Governor Jon S. Corzine Administration Timeline

Source: Timeline compiled from media sources including the Star-Ledger and The New York Times



January 1, 1947
Corzine is born in Wiley Station, Illinois

Corzine graduates Phi Beta Kappa from the University of Illinois at Urbana-Champaign and enlists in the U.S. Marine Corps Reserve

Corzine marries Joanne Dougherty, with whom he would have three children: Jennifer, Josh, and Jeffrey

Corzine earns a Masters in Business Administration (M.B.A.) from the University of Chicago

Corzine accepts a job at investment bank Goldman Sachs and moves to New Jersey

Corzine is named a partner at Goldman Sachs

Corzine becomes Chairman and Chief Executive Officer of Goldman Sachs

After helping to take the firm public, Corzine leaves his position at Goldman Sachs

September 23, 1999
Corzine officially announces his intention to run for the U.S. Senate, seeking retiring Senator Frank Lautenberg’s (D) seat

June 6, 2000
Corzine defeats former Governor Jim Florio by a 58-42 margin in the Democratic Senate primary

November 7, 2000
In the general election, Corzine defeats Congressman Bob Franks (R) 50-47 to become U.S. Senator from New Jersey

Corzine is one of only 23 senators to vote against the Authorization for Use of Military Force Against Iraq Resolution of 2002

Corzine is elected chair of the Democratic Senatorial Campaign Committee

Corzine and his wife Joanne divorce following their separation the previous year

December 2, 2004
Corzine announces he will run for governor in 2005; after Acting Governor Dick Codey decides not to run, Corzine does not face significant opposition for the Democratic nomination.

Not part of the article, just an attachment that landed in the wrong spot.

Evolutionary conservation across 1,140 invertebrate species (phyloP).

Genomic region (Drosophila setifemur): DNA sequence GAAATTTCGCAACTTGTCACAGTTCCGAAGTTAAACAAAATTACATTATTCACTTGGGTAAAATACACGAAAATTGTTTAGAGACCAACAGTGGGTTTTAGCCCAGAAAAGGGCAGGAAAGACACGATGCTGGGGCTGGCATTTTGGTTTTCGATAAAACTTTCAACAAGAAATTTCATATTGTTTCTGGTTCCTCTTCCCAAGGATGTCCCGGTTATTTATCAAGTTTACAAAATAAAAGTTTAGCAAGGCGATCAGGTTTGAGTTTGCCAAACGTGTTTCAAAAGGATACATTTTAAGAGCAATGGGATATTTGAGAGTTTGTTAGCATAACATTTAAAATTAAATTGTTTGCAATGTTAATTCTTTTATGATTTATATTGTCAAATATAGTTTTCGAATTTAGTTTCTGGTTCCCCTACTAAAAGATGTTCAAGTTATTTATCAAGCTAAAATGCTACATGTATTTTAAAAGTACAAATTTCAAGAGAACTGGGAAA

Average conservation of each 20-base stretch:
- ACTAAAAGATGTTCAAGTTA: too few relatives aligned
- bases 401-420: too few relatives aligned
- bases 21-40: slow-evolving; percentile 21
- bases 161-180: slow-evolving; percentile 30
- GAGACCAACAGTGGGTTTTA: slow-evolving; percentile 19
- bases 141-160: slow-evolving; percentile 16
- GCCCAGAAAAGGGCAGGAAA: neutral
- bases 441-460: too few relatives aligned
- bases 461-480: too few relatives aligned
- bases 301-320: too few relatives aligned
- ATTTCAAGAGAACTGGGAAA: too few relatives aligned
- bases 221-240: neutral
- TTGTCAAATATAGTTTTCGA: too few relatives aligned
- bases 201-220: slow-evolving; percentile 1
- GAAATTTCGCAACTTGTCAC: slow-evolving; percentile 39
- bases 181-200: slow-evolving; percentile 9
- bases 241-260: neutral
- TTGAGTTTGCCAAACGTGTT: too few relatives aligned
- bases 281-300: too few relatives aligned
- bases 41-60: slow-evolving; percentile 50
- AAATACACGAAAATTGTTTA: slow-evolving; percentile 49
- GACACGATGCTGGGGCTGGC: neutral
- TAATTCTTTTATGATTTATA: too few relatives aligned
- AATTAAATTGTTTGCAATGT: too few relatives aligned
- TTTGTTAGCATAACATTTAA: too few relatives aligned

November 8, 2005
Corzine defeats businessman Doug Forrester (R) by a 53-43 margin to become the 54th governor of New Jersey


November 16
The Star–Ledger reports that in a November 4 memo, David Rosen of the non-partisan Office of Legislative Services estimated that the “theoretical budget problem” for the current fiscal year for incoming Governor Corzine could reach $5.1 billion

December 1
Corzine announces he has selected adviser Tom Shea to be his chief of staff; Shea also served as Corzine’s chief of staff in the U.S. Senate

December 8
Corzine announces he will appoint Representative Robert Menendez (D) to the U.S. Senate to complete Corzine’s unexpired term

January 3, 2006
Corzine officially begins filling his Cabinet, nominating Nina Mitchell Wells as Secretary of State and naming Maj. Gen. Glenn Rieth Adjutant General

January 5
Corzine nominates assistant environmental commissioner and 19-year veteran of the Environmental Protection Agency Lisa Jackson as Commissioner of the Department of Environmental Protection

January 8
Corzine embarks on a three-day tour of the state to thank his supporters and the public at large

January 10
Citing the need to “do more with less,” Corzine reduces the size of the governor’s executive staff, notifying over 40 executive staff employees that they will not be needed after he takes over the governorship

January 11
Corzine nominates lawyer and former state public advocate Zulima Farmer as Attorney General

January 12
State Treasurer John McCormac announces that the state’s income tax revenues are higher than projected, reducing the expected budget shortfall, but that Corzine will still face a $3.6 billion shortfall upon taking office

January 13
Corzine nominates Bradley Abelow, a former colleague at Goldman Sachs, as State Treasurer

January 17
Corzine is inaugurated as the 54th Governor of the State of New Jersey

January 25
In a memo, Corzine instructs Cabinet members to prepare for major cuts in all state government operations budgets; the administration also institutes a hiring freeze and predicts staffing reductions of 5-10%

January 27
Corzine confirms that he will not order a special election to fill the U.S. House of Representatives vacancy created when Robert Menendez left to fill what had been Corzine’s seat in the U.S. Senate

February 1
In a break from past protocol, Assembly Speaker Joseph Roberts (D) announces that the Assembly will begin searching for budget savings and holding budget hearings before Corzine proposes a budget

John Petillo officially steps down as president of UMDNJ after months of reports of fraud and mismanagement at the school and following a severance negotiation with Corzine

February 17
Corzine formally recommends former national Medicare and Medicaid director Bruce Vladeck to serve as interim president of UMDNJ

February 24